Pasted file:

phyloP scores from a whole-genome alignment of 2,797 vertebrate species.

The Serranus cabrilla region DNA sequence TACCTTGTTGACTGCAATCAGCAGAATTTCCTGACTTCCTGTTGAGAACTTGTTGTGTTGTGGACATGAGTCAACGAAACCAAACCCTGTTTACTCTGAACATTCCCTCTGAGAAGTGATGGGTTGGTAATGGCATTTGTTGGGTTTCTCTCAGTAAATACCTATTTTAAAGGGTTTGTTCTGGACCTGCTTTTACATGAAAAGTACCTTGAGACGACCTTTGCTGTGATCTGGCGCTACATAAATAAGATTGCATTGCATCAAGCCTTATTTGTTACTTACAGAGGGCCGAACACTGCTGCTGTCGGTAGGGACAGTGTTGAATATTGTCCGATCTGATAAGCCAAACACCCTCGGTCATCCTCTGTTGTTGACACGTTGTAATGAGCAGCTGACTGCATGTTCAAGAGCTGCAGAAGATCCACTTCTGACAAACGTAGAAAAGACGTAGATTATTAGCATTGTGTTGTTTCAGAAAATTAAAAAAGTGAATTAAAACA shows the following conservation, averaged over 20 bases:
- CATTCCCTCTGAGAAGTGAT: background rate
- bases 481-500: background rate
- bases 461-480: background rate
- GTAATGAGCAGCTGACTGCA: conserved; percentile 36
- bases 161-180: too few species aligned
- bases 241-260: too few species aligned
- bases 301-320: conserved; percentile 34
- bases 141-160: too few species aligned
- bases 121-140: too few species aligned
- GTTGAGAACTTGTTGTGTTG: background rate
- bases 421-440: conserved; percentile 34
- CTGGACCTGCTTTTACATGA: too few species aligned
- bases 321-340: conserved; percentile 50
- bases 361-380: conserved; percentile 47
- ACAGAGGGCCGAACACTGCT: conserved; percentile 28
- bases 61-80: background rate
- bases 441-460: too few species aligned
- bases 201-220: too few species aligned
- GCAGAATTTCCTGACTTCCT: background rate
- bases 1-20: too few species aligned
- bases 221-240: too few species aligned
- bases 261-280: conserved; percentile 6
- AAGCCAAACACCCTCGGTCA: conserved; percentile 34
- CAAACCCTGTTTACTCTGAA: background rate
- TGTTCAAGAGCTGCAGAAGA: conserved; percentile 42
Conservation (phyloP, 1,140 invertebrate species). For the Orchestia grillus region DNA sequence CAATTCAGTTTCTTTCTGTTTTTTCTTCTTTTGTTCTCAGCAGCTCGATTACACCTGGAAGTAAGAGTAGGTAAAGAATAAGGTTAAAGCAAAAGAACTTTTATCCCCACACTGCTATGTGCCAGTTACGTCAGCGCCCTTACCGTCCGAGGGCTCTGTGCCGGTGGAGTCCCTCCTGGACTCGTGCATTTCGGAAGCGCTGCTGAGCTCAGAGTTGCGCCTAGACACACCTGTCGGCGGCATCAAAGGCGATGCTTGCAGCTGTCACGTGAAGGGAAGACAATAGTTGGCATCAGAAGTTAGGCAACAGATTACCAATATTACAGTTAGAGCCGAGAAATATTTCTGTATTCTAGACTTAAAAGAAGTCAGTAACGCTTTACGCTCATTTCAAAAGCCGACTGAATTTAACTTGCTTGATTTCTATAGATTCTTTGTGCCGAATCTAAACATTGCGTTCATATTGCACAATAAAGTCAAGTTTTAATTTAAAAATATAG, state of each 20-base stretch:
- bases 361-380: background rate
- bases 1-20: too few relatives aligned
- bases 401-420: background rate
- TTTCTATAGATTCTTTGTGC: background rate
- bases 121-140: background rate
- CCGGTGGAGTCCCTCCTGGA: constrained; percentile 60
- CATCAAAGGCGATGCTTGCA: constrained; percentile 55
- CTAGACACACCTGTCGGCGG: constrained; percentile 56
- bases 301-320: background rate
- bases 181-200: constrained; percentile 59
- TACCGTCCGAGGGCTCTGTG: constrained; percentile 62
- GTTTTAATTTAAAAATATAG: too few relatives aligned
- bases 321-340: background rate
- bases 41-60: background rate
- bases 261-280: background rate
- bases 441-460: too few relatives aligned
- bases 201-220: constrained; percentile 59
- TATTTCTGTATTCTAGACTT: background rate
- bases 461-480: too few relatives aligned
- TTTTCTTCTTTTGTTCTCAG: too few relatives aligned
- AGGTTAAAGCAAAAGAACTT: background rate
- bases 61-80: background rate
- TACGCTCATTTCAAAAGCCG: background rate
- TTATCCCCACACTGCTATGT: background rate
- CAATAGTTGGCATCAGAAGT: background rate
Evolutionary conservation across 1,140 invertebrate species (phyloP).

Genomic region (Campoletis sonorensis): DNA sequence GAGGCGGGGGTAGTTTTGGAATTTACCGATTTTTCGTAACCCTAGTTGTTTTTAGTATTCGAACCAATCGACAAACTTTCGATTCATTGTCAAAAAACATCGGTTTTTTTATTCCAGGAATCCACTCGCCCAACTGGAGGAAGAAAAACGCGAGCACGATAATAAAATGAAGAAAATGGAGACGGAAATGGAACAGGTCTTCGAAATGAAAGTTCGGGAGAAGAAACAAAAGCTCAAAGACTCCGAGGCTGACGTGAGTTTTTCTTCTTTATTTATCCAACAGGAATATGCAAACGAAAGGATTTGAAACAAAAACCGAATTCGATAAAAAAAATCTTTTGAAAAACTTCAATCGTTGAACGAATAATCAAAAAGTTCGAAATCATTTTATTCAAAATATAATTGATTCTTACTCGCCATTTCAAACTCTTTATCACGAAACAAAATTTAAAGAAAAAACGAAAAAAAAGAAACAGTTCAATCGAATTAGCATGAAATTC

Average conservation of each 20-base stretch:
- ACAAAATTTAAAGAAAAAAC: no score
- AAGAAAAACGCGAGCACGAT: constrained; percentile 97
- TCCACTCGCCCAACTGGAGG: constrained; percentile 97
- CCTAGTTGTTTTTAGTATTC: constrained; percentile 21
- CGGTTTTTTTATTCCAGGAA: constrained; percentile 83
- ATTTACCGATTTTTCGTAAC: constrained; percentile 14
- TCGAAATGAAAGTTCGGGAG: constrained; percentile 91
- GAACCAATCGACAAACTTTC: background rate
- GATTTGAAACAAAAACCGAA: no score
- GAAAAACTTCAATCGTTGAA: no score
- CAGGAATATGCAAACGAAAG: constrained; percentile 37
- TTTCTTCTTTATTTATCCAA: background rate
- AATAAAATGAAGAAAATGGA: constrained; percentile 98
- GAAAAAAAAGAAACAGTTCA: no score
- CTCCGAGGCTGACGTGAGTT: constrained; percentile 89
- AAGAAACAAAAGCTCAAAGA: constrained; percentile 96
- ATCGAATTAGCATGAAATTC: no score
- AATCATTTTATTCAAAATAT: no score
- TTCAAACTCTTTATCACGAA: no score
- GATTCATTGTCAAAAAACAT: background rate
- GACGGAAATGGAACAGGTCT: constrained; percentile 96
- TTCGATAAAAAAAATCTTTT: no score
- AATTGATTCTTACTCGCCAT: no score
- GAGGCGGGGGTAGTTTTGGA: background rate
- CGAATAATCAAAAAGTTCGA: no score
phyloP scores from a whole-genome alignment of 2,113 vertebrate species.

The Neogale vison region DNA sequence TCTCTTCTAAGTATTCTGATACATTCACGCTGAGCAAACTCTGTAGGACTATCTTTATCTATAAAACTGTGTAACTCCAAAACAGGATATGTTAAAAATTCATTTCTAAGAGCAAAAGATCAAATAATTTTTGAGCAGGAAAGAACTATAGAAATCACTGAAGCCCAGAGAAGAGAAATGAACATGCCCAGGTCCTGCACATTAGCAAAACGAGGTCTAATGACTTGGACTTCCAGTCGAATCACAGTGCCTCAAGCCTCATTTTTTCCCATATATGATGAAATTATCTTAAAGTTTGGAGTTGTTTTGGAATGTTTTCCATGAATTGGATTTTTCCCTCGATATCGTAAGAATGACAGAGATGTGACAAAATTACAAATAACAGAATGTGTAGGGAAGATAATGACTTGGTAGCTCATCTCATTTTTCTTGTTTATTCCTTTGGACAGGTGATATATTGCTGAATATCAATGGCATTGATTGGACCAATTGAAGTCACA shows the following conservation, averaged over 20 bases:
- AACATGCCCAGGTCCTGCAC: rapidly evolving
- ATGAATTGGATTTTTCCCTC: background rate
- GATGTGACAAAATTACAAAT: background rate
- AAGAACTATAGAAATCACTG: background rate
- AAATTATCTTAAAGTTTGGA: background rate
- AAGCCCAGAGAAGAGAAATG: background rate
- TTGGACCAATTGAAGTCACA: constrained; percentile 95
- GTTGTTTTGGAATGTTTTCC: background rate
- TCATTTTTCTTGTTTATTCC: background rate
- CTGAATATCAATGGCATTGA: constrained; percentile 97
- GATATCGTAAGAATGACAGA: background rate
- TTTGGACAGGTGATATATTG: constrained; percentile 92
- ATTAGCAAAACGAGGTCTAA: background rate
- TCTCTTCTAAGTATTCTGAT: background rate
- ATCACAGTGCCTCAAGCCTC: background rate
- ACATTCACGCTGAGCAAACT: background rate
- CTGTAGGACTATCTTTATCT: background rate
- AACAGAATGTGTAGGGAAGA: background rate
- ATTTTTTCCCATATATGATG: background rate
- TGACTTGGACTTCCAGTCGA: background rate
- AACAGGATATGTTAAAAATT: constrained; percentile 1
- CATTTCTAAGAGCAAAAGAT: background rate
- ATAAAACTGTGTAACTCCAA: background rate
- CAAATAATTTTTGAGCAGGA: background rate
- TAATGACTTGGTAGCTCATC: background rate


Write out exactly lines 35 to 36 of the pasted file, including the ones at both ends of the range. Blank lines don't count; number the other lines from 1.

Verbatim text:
- CATCAAAGGCGATGCTTGCA: constrained; percentile 55
- CTAGACACACCTGTCGGCGG: constrained; percentile 56